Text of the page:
WASHINGTON — Teachers across Virginia are among those who may miss out on pay raises because of a state budget shortfall, and Fairfax County leaders are among those concerned that it could cause significant budget problems on the local level.
“The reason this is important is obvious: the teacher pay issue is pegged to the revenue projection being accomplished, and so how that affects the revenue coming to the county to support the teacher pay that was in the budget is obviously of great concern to all of us,” said Supervisor Jeff McKay.
State tax collections, which ended June 30, came in $266 million below projections used for the two-year budget cycle that began July 1. As part of the two-year budget, General Assembly leaders and Gov. Terry McAuliffe had approved raises for state workers, teachers, sheriff’s deputies and some other public employees across Virginia as long as revenues were close to projections. Those expectations were not met, so those raises have been put on hold.
“But I would add that it’s early, and it has been the practice in some past years [that] the state has been able to do other things to at least live up to their expectation that we would increase things like teacher pay in the past,” McKay said.
“There was some end-of-year savings that may not have been computed into the money numbers that were delivered on Friday, and so we’re a little bit optimistic that there are still some things that can be done, but we want to make sure that we weigh in and talk about how important this is.”
McKay, the chair of the Fairfax County Board of Supervisors’ Legislative Committee, plans to have a letter drafted from the board to McAuliffe and members of the General Assembly, outlining the concerns.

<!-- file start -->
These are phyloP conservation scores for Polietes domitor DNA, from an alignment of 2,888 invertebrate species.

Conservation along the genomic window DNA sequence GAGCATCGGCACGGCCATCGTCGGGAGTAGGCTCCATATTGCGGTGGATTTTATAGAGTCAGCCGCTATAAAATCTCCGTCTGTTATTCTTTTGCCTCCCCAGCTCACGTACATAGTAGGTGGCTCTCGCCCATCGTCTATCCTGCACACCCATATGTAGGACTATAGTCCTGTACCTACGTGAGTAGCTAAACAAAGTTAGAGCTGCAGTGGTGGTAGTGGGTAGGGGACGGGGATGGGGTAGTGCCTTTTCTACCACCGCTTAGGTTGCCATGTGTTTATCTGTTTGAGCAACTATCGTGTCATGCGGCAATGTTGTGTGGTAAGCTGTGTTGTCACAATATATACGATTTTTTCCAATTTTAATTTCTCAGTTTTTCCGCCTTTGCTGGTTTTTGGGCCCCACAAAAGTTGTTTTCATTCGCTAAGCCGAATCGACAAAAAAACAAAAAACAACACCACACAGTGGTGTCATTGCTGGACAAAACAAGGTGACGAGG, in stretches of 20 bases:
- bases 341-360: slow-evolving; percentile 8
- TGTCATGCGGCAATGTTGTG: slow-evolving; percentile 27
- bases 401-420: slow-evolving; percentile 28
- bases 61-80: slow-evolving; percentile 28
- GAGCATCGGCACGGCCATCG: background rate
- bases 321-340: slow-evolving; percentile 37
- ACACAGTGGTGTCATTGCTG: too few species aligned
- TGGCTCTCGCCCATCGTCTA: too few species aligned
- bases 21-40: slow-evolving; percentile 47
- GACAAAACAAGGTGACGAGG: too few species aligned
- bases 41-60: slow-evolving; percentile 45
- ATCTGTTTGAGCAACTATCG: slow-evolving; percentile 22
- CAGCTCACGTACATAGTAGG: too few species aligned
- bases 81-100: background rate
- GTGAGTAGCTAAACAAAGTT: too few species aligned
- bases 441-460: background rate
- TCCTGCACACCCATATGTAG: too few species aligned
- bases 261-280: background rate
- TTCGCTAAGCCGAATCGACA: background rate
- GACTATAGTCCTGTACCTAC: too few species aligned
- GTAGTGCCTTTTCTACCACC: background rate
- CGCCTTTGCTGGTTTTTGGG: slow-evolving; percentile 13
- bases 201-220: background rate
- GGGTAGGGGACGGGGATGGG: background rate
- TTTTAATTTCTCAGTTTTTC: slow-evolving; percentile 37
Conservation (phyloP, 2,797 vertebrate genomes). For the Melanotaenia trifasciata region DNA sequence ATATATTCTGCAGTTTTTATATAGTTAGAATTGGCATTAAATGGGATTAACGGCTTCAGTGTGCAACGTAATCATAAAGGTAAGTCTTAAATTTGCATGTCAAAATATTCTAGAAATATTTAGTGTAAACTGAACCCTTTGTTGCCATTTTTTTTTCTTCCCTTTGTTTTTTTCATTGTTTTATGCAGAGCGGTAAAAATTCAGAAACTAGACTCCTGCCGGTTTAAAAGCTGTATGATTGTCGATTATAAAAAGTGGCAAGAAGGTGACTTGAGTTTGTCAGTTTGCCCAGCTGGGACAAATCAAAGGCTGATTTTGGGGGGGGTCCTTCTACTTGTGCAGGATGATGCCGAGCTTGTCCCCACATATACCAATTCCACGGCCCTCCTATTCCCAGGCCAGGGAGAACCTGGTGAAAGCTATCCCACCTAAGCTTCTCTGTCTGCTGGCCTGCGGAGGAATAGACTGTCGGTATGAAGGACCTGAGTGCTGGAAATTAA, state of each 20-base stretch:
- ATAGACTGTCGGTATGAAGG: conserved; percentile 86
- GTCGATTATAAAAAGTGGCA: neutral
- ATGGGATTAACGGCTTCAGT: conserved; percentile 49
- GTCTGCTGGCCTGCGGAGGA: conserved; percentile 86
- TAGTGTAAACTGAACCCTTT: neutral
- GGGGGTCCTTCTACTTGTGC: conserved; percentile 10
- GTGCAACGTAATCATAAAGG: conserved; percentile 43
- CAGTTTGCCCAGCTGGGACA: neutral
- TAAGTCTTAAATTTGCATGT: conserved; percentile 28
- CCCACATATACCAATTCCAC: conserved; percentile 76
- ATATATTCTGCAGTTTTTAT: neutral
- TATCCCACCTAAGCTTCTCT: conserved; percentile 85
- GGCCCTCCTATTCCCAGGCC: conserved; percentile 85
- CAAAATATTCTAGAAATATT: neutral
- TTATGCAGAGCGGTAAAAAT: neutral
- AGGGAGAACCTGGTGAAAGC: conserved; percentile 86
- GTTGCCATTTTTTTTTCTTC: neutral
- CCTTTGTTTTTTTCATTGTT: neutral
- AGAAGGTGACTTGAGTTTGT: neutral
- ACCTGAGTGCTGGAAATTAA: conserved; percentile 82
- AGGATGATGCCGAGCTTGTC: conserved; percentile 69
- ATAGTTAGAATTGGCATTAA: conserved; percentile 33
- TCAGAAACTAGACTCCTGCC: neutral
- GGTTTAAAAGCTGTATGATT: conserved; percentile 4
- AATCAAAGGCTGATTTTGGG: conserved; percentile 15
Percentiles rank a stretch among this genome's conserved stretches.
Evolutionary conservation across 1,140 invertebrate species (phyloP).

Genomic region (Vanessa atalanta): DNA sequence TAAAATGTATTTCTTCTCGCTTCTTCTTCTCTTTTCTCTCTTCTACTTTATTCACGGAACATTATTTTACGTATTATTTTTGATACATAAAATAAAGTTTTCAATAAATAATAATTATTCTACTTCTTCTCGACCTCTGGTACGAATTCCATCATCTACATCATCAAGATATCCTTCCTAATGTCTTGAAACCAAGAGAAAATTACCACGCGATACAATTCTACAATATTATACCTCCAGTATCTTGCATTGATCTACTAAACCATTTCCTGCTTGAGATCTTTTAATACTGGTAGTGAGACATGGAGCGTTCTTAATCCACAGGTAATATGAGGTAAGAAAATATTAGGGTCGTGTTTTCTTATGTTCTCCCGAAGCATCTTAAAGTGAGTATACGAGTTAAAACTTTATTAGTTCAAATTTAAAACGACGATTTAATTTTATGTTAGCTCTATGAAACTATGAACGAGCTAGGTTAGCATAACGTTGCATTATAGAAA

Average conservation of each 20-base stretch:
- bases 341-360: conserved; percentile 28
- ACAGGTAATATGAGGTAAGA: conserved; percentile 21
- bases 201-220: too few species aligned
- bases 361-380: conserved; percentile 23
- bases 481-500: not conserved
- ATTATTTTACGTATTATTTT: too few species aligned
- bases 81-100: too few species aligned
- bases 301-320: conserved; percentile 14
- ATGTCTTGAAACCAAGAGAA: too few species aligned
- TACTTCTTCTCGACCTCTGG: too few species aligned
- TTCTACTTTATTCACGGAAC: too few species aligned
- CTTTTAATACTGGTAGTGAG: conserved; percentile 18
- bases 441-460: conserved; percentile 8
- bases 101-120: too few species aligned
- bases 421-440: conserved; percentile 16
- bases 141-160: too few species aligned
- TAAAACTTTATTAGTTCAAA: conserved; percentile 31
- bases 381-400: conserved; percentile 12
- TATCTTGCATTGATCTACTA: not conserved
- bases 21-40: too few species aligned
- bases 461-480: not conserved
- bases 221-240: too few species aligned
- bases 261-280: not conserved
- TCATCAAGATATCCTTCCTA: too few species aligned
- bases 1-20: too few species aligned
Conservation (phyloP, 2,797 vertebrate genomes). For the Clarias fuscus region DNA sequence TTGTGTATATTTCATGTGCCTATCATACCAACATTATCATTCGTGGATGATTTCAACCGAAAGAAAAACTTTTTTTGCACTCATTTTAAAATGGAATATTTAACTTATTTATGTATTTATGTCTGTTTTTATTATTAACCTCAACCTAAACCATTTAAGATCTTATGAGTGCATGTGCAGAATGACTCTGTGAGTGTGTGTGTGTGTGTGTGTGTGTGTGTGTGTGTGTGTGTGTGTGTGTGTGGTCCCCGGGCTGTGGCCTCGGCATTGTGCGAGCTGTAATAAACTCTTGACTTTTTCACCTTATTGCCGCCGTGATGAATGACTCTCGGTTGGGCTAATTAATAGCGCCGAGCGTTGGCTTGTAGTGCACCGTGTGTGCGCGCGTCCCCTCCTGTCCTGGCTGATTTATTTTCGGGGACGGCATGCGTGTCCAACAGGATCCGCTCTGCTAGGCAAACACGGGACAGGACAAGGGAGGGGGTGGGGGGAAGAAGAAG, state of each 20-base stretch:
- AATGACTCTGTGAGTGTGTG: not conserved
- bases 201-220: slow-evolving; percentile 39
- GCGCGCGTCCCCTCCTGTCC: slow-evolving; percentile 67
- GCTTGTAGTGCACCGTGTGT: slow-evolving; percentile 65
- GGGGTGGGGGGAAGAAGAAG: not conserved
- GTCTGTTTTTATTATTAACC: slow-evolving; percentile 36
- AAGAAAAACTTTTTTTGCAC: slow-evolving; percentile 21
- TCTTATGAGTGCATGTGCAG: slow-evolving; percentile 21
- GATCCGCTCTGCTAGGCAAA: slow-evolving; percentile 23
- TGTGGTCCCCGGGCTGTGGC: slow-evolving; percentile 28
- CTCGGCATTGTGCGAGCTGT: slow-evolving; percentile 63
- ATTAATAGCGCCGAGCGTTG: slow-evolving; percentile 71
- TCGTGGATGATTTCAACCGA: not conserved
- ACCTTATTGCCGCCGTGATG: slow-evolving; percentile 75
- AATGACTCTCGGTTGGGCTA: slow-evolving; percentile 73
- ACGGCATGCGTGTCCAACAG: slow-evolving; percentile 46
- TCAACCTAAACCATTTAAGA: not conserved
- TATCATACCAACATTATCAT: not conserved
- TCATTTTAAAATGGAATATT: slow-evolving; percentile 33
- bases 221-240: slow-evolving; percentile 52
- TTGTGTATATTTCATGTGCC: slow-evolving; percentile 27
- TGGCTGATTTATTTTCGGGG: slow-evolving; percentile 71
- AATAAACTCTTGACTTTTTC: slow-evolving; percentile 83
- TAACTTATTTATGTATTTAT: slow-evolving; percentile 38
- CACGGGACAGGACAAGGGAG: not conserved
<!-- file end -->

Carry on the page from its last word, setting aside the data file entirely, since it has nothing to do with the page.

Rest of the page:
“That contribution coming from the state obviously was a critical part of our budget action and making sure that our budget was balanced,” McKay said.
“So I do think we’re going to have to be a little bit on the offense here with the state in terms of living up to the commitments that many of them made to teachers across the Commonwealth, not just the ones in Fairfax County but statewide.”
In addition to the deferred raises, the state has until Sept. 1 to re-evaluate revenue projections going forward.
For the past fiscal year, Virginia’s general fund revenue collections had the most significant drops from projections in payroll withholding and sales taxes.
“Payroll withholding growth of only 2.4 percent seems to have been affected by the addition of jobs in lower-wage categories and increases in part-time employment,” McAuliffe’s office said in a statement last week.
The statement also warned that an increase in online purchases may be cutting into sales tax collections at stores with physical locations in Virginia.
“Virginia’s economy is still searching for long-term stability,” House Majority Leader Kirk Cox said in a statement from Republican leadership responding to the announcement. “As we’ve done in the past and as our constitution requires, we will sit down and develop a path to balance the budget by setting priorities and making tough decisions,” Cox said.
On Friday, the state’s Joint Advisory Board of Economists is scheduled to examine a revised state revenue forecast ahead of other meetings on the issue next month. The new revision is scheduled to be presented to the General Assembly money committees Aug. 26.
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